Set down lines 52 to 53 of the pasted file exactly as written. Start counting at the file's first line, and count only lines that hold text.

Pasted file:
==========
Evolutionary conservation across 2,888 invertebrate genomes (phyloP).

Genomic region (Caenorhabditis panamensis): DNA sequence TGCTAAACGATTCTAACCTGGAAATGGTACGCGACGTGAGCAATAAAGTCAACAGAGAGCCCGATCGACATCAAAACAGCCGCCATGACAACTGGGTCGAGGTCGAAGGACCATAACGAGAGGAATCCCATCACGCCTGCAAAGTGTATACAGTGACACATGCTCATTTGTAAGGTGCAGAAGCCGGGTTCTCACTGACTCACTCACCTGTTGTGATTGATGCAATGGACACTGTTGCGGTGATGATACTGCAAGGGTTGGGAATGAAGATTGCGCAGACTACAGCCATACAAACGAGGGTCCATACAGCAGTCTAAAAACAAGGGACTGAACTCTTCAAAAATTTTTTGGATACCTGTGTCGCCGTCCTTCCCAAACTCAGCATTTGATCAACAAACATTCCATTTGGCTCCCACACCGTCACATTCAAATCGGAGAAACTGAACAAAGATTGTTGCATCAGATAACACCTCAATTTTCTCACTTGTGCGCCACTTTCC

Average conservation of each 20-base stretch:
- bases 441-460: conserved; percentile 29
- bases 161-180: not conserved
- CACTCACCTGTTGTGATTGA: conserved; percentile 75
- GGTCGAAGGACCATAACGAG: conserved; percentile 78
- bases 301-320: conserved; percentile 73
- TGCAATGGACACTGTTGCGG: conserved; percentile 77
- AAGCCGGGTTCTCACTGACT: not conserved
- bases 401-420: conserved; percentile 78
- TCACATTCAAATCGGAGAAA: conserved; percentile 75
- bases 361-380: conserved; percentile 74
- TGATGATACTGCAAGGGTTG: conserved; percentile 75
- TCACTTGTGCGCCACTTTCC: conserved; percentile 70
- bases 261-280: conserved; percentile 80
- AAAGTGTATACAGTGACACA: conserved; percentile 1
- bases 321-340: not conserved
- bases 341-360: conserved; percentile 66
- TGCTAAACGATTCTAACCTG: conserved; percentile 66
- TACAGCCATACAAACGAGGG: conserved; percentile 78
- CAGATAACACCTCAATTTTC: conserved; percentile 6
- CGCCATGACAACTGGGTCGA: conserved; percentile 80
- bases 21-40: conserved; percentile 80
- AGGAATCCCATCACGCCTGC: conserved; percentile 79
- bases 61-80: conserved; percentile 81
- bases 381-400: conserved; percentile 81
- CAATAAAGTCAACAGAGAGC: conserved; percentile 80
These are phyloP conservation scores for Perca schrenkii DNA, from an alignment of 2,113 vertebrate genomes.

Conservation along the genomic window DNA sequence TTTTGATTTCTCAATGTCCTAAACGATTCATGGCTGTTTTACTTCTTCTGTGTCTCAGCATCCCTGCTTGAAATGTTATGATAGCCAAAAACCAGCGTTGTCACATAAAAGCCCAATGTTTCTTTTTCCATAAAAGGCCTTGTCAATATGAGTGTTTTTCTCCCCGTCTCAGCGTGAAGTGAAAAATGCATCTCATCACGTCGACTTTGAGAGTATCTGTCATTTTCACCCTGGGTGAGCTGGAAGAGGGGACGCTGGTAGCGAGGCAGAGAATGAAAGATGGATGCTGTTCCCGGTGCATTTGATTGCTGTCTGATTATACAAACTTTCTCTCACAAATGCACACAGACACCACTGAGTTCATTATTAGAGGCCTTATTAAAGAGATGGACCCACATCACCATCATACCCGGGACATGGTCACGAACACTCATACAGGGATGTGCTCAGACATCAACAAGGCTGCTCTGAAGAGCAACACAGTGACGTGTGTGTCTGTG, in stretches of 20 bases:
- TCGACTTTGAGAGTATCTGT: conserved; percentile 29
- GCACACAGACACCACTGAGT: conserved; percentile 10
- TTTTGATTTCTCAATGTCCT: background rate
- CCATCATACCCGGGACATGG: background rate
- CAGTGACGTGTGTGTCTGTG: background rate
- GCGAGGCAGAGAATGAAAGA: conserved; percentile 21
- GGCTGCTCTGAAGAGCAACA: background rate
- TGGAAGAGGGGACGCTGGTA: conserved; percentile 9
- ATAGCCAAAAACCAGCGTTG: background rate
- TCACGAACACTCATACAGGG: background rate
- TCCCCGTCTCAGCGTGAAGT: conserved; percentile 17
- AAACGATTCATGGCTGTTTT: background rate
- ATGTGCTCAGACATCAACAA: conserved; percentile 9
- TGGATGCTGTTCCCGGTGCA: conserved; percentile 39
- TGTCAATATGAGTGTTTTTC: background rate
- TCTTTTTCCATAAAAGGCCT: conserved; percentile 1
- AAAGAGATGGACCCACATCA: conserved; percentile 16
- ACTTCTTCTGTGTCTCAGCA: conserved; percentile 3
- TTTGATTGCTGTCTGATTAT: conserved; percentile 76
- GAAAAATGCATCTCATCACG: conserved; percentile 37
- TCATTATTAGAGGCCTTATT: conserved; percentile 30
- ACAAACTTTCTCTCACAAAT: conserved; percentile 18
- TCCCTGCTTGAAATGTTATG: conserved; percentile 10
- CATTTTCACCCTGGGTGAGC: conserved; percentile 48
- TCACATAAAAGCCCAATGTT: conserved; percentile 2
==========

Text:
- ACAAACTTTCTCTCACAAAT: conserved; percentile 18
- TCCCTGCTTGAAATGTTATG: conserved; percentile 10